The difference, of course, is that Orwell is an honest man and sees that everyone on all parts of the political spectrum is susceptible to this sickness. Paul Johnson, being a political hack, identifies the problem and demonstrates that he has it in the same paragraph.

John Spragge,

If you have recent cases of Muslim authorities aiming to eliminate a religious minority within their jurisdiction, please post it here.

I don't know how you define "recent," but certainly the authorities in some Muslim countries drove out Jews in the aftermath of the creation of Israel. Indeed, some Muslim leaders - notably Amin al-Husseini, the Grand Mufti of Jerusalem - provoked considerable anti-Jewish violence and allied themselves with Hitler during WWII.

@Sanity Inspector: Exactly whom do you accuse of argument by deflection, and what do you accuse them (us?) of deflecting? This discussion concerns an alarming rise in the popularity of religious intolerance in some American circles, and an associated misunderstanding of basic American founding principles. What exactly does violence or deflection have to do with this?

A context free argument does nobody any good.

If you have recent cases of Muslim authorities aiming to eliminate a religious minority within their jurisdiction, please post it here.

Darfur, Sudan.

The conflict in Darfur has its roots moreso in race and social role than religion, and even then the Sudanese conception of race is not as clear-cut as many in the Western media try to portray it to be. But that to one side, just because there's a conflict with self-identified Arabs on one side and non-Arabs (self-identified or otherwise) certainly does not in itself make it a conflict between Muslims and non-Muslims (recall, most Muslims are not Arab), and an attempt to paint the situation in Darfur as such betrays ignorance, incuriousity, and/or intellectual laziness on the part of the speaker.

Both sides in Darfur are Muslim. Southern Sudan is where you have the Christian/Muslim split.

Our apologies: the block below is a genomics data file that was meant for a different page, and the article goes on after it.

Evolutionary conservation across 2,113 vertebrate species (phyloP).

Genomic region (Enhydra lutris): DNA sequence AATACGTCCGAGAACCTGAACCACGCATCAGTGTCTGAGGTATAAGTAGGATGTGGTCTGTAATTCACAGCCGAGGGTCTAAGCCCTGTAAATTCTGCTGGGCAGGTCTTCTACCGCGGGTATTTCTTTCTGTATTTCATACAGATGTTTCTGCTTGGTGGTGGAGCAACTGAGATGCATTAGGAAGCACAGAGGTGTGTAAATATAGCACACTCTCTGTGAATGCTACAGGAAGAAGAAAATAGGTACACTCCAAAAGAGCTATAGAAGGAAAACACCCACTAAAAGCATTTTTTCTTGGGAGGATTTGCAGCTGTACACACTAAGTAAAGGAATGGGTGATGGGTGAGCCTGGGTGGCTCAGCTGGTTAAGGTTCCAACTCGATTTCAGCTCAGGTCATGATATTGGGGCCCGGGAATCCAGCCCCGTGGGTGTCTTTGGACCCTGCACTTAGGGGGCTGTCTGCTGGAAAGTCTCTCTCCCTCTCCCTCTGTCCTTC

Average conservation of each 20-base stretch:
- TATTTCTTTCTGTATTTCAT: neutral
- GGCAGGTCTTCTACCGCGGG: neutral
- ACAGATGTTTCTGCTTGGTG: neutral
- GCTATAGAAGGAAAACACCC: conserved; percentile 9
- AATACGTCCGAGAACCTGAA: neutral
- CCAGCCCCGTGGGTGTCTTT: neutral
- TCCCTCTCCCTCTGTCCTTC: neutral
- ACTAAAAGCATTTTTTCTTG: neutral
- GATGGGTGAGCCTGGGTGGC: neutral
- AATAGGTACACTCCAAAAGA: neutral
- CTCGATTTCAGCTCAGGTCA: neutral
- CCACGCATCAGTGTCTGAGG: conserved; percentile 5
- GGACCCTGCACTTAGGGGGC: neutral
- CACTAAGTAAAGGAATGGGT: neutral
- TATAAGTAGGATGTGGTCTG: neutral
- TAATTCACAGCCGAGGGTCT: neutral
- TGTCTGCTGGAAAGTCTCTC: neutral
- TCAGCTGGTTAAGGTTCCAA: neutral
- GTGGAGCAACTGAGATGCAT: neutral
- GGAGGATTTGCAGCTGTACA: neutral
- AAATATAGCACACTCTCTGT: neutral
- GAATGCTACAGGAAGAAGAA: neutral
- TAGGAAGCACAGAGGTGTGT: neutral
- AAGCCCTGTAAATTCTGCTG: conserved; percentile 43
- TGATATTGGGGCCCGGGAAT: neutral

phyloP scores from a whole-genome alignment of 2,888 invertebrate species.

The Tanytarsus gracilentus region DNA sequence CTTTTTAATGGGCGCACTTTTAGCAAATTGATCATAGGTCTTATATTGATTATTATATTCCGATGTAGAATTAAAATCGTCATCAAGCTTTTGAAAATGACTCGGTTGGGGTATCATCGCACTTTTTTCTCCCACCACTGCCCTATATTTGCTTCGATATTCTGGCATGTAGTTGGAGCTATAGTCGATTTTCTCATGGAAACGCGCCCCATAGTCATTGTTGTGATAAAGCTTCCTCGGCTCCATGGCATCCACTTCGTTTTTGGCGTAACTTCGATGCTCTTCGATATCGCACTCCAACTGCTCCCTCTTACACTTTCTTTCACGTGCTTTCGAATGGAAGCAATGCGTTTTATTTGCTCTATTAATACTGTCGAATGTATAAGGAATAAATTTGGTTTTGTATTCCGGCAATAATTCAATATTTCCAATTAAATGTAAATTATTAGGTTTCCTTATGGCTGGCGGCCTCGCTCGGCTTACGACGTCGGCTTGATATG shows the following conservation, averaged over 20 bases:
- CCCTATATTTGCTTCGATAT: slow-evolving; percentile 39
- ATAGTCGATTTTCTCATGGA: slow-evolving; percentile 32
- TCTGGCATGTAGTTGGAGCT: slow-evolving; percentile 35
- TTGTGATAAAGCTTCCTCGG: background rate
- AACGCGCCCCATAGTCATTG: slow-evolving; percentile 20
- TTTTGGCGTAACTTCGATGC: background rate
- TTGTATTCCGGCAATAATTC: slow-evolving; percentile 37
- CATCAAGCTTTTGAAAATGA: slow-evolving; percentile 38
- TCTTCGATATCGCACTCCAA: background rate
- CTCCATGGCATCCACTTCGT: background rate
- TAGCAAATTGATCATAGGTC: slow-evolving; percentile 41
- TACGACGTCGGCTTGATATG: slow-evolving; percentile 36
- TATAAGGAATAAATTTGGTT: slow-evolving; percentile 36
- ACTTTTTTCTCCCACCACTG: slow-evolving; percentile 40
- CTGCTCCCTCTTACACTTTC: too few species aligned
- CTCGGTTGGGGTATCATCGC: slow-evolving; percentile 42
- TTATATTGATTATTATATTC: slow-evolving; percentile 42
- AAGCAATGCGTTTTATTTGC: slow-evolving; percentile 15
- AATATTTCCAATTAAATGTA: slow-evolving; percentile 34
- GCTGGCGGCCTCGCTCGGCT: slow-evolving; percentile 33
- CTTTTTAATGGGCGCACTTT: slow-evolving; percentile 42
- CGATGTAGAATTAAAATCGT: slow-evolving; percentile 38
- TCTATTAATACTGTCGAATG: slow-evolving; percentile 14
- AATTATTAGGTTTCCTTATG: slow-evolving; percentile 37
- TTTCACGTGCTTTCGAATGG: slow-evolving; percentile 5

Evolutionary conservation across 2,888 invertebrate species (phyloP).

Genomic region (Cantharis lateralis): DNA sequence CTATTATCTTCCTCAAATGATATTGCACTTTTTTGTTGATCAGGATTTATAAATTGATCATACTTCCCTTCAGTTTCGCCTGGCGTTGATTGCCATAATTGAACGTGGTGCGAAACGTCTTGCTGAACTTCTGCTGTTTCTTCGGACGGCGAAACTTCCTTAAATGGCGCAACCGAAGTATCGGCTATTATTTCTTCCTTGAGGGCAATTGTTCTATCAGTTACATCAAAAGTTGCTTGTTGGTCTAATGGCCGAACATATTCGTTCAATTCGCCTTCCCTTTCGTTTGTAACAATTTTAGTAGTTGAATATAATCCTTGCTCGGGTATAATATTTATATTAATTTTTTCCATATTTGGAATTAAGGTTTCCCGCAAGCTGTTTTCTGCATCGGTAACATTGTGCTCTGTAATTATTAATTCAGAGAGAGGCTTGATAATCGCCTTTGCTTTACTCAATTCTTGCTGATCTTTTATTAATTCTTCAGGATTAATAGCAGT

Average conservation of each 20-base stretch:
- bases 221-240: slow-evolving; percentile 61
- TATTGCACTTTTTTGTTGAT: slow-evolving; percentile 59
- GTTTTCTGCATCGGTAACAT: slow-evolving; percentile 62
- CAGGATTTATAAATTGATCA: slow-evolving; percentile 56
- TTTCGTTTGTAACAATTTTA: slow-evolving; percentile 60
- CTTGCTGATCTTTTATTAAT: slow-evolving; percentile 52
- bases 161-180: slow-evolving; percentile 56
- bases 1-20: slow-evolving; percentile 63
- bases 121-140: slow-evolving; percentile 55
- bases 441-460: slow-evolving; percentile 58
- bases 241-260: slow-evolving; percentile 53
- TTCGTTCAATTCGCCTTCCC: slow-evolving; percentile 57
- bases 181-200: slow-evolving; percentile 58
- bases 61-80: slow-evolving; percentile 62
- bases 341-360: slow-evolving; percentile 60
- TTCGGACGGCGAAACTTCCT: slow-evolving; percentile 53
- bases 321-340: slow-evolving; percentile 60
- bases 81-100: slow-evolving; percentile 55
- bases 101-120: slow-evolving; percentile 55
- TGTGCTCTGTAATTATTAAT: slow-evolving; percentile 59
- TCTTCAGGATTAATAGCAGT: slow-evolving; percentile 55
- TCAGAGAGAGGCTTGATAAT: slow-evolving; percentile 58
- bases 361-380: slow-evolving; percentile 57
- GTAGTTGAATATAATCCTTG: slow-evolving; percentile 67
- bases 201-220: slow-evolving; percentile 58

envy... let's not make this personal. I have no doubt that if you dig into the Muslim on Muslim disgrace in Darfur you can find a glimmer of religious distinctions, and, yes, some Muslim leaders did develop a disproportionate hostility to the Jewish communities within their borders, although I don't off hand know of any that eliminated, or aimed to eliminate, their Jewish populations entirely. And as for the unfortunate case of al-Husseini, he acted almost entirely in response to European movements: English colonialism, a Zionist movement he believed aimed to displace his people, and, of course, one of the worst and most eliminationist outbreaks of European intolerance on record.

As I wrote in my first post, Islamic history has some notable blots on it. But you simply cannot excuse intolerance directed at Muslims by imputing intolerance to Islam as a whole. If your argument depends on an assertion or an implication that we can't tolerate Muslims because if we let them get in the drivers' seat, they will behave with extreme intolerance, then you have a dud argument.

Bahai, Iran

TP: either God exists or God does not

Well, that there would be one a them philosophical questions, wouldn't it? I am not convinced that it's as simple as that.

Did I miss something? Isn't DaveC still banned?

@js:

You are correct. That was unnecessary on my part. And in any case, I've been around well more than long enough that I should know better than to respond to DaveC in any case...

John Spragge,

some Muslim leaders did develop a disproportionate hostility to the Jewish communities within their borders, although I don't off hand know of any that eliminated, or aimed to eliminate, their Jewish populations entirely. And as for the unfortunate case of al-Husseini, he acted almost entirely in response to European movements: English colonialism, a Zionist movement he believed aimed to displace his people, and, of course, one of the worst and most eliminationist outbreaks of European intolerance on record.

Estimates of Jews who left Muslim countries run up to 1 million or more. Some, no doubt were simply moved by Zionsm to migrate to Israel, but many many more were simply driven out, either by official acts of their governments or by tolerance for unofficial violence and persecution. To describe this as simply "disproportionate hostility," (how much hostility would have been "proportionate?") is to grossly understate the facts.

As for al-Husseini: "Unfortunate?" Really? The man was a murderous anti-Semite who provoked pogroms as early as the 1920's. Unfortunate, but gee, just a reaction to European events.

Wikipedia gives a table of Jewish population of various Muslim countries in 1948 and now. It's worth a look, as is the accompanying article, especially in light of your lack of knowledge of any countries that aimed to eliminate their Jewsih populations.